The Main Reasons Why People Want To Quit Their Jobs

reasons why employees quit their jobs“Thank you.” “You’re doing great work.” “Way to go!” Such simple words of encouragement cost nothing, but go a long way towards motivating employees.

I firmly believe managers don’t do enough to express gratitude towards their employees. If they did, there would be much less turnover, much higher worker satisfaction, and ultimately higher profits for the firm.

Sometimes business is just bad and there’s no room for a pay raise or promotion. No problem. Take your employees out to lunch to show them your gratitude for coming in early or going above and beyond for a client. A lack of recognition by their managers is consistently one of the top complaints I hear from people who want to engineer their layoff. Some want to take it a step further and “stick it to their employers” for all the years of mistreatment.

Firms need to do more in the ways of managerial training. Often times, the best producer gets promoted to become manager instead of the best person with managerial abilities. This trend causes all sorts of problems down the road. Training classes need to focus on teaching managers how to motivate employees by understanding their sincerest desires. My research shows that recognition is at the top of the list. Let’s look at more reasons why employees are so disengaged.

MAIN REASONS WHY EMPLOYEES LEAVE THEIR JOBS

 * Industry is in structural decline. The good times don’t last forever, especially in highly cyclical industries that experience boom and bust cycles. If you are in a structurally declining industry, things are even worse. Back in the late 1990s, working in finance was a blast. You were well compensated and there weren’t so many restrictions on entertaining your clients. Now the finance industry is heavily regulated with pay caps and entertainment restrictions. Pay has probably declined by 30-50% on an apples to apples basis as margins have come under pressure due to advancements in technology and the commoditization of information.

* It stops being fun. There’s no point working for prolonged periods of time if you aren’t having fun. If you are in a toxic environment with backstabbing co-workers and an overbearing boss, please do yourself a favor and get out. I used to love going to work every morning until I started getting harassed every day by several disgruntled colleagues who had to come in by 4:15am before the markets opened. Although I’d give it right back when they left by 3pm, it started getting tiring.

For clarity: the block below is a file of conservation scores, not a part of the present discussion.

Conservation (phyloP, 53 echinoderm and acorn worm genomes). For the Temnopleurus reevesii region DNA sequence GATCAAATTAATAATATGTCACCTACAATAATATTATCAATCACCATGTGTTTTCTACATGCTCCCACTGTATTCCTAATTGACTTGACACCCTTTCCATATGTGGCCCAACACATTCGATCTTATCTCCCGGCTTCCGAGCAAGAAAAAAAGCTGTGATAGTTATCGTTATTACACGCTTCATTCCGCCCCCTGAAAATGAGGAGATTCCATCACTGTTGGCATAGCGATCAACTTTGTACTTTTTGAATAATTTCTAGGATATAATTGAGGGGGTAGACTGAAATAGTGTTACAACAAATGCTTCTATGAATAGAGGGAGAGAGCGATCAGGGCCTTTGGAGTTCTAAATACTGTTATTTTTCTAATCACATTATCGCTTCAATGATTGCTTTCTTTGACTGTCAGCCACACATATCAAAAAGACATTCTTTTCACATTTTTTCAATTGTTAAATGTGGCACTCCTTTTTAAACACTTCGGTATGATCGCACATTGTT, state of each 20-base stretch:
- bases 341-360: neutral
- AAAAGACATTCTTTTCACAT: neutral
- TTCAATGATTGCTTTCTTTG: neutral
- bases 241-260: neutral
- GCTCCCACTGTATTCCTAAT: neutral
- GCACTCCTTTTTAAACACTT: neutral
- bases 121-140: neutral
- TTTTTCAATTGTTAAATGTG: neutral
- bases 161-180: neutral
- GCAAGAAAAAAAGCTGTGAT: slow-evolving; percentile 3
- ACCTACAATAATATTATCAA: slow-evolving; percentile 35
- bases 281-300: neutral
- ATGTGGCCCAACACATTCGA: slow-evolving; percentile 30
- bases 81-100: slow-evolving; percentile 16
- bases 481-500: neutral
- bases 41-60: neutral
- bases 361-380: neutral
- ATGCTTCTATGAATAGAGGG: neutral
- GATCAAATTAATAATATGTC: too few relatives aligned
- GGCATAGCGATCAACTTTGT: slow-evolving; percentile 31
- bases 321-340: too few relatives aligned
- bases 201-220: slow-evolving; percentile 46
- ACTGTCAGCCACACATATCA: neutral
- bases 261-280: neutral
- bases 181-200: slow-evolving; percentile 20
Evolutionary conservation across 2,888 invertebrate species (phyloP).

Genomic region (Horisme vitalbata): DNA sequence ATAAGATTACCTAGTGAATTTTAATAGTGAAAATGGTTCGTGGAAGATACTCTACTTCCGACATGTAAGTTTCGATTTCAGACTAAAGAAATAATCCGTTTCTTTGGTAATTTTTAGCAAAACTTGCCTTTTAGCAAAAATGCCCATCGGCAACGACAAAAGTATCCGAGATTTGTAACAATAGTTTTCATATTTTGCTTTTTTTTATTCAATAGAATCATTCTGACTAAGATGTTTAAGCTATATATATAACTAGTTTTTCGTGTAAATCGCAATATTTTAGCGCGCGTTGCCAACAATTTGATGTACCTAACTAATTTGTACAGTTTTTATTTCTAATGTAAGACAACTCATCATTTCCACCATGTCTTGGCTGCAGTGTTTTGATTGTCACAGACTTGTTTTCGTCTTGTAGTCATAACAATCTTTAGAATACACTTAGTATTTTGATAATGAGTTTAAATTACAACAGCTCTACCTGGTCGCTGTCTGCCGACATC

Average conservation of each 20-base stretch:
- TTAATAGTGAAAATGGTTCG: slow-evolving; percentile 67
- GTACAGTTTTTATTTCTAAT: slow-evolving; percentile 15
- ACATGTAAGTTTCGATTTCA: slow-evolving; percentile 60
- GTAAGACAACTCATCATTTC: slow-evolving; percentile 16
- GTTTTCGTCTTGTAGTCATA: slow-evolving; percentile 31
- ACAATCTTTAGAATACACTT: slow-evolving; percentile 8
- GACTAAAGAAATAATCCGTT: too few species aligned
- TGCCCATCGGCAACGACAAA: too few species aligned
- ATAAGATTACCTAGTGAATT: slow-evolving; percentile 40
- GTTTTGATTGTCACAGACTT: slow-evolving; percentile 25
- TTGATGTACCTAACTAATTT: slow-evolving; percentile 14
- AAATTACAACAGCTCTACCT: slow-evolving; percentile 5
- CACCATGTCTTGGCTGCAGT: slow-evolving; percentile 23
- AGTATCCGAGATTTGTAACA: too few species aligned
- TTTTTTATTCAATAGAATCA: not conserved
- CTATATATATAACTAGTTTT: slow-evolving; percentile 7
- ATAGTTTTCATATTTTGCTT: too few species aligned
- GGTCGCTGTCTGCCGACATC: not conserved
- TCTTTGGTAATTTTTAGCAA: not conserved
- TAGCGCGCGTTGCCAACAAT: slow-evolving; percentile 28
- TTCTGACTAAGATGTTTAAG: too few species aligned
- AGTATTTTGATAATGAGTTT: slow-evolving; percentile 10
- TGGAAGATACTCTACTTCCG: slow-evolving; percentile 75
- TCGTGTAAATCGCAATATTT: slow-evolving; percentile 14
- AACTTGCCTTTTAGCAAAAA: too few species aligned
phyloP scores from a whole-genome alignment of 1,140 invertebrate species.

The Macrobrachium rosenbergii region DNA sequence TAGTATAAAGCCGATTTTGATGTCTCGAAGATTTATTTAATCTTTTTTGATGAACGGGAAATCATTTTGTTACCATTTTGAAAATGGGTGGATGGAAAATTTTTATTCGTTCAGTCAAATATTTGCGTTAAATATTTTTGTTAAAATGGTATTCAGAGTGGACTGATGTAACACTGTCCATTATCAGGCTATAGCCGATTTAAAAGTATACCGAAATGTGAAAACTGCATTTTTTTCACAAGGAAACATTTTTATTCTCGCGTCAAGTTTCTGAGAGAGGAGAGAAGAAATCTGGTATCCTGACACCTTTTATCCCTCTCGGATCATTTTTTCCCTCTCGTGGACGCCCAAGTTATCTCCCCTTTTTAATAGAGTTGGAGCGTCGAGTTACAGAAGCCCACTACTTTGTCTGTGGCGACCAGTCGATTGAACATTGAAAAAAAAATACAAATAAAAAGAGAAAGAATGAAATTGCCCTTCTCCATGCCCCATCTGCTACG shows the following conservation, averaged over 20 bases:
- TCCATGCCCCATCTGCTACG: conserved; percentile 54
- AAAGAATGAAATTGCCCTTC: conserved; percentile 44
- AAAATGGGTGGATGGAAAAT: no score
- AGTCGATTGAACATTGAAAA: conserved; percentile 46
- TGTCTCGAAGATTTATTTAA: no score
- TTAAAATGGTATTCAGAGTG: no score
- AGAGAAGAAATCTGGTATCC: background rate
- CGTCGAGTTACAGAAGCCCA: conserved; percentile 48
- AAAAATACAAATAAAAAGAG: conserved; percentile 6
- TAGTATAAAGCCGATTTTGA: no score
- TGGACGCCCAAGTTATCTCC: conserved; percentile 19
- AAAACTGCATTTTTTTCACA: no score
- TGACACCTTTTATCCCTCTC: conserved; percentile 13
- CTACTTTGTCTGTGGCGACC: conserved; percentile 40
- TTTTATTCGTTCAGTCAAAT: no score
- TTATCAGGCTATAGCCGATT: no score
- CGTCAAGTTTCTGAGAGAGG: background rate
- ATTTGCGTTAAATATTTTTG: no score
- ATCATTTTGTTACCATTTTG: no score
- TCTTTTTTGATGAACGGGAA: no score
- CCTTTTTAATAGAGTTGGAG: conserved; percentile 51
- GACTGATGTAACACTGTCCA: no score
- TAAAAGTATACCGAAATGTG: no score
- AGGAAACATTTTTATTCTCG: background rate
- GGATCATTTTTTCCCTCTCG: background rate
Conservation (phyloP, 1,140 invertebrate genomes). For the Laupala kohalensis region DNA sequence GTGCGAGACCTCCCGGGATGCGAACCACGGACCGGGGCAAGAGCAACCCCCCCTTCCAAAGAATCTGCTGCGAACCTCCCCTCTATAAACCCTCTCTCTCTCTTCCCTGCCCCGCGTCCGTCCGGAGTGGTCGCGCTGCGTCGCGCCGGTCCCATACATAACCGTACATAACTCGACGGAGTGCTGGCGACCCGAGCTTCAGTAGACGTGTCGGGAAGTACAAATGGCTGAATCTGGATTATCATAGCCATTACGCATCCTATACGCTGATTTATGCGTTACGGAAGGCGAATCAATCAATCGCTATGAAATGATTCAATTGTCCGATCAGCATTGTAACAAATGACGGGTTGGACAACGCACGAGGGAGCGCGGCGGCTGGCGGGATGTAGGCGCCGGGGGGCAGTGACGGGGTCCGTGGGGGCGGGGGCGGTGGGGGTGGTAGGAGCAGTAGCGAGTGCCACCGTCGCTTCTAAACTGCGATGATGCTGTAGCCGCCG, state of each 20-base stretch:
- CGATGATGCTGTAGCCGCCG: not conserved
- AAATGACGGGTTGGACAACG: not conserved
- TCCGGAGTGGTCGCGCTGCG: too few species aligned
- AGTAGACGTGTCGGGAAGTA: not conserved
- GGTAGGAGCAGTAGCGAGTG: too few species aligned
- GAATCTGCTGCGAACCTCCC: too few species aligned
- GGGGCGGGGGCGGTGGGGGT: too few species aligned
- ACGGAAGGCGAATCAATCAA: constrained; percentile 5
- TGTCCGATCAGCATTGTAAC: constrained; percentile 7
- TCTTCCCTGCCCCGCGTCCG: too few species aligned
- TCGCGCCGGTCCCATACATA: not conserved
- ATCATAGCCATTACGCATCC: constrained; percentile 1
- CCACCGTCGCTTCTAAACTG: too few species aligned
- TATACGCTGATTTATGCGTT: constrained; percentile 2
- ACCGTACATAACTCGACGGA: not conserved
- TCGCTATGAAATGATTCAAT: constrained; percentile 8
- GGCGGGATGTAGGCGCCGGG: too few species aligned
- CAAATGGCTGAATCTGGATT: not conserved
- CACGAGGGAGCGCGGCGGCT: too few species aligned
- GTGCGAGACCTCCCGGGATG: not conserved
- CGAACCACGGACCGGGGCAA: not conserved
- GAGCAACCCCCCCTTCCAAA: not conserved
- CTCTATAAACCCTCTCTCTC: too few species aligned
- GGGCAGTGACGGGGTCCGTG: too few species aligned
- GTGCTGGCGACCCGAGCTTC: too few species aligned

* Better opportunities elsewhere.  Just like in the stock markets where opportunities exist every day, there are also better employment opportunities every day. It’s up to us to find them. The job market is incredibly fragmented despite the advent of online job sites like Monster and The Ladders. Most of all the good jobs I know come through networking. So if you want better opportunities you’ve got to get to know more people. It is highly likely you are making less than market rate. The longer you stay at one firm the bigger your market rate discount most of the time. Here are 15 things to consider before quitting your job.

* Psychological abuse. Instead of recognizing an employee for their achievements, some managers and colleagues sadly mentally abuse their employees, treating them as if they were like a machine with no feelings. One female interviewee mentioned that her male boss often made her feel uncomfortable with his innuendos. Another interviewee discussed how just because she went to a rival school which her senior manager did not gain admission to, she was constantly badgered with remedial tasks. We humans can be incredibly petty. Here’s an article on how to stop haters from hating you so much if you find yourself in this situation.

* A fading meritocracy. Work hard, get paid and promoted right? Unfortunately, if you are in a structurally declining industry it might not matter how hard you work; you will never progress in your career. One of the most attractive things about Wall Street was the “eat what you kill” mentality. If you were able to bring in a big deal for the firm, you were paid commensurately. Working for a large investment bank has moved towards the likes of working for the government. Rigid promotion time tables and a narrow pay band kills incentive. Just look at controversy with unions and tenured teachers and you get the idea. Beyond making money is the important sense of recognition.

* No more room for advancement. “Progress” is my one word definition for happiness. When you are stuck doing the same old thing for years it takes its toll. I suggest everyone who has hit a glass ceiling check to see if there are other departments, offices, or even countries with openings. Sometimes it just takes a little bit of scenery change to recharge and move forward again. The problem with living in San Francisco is that it’s hard to leave San Francisco because life is so good here. I’ve been to over a hundred cities and SF ranks right up there with the best of them.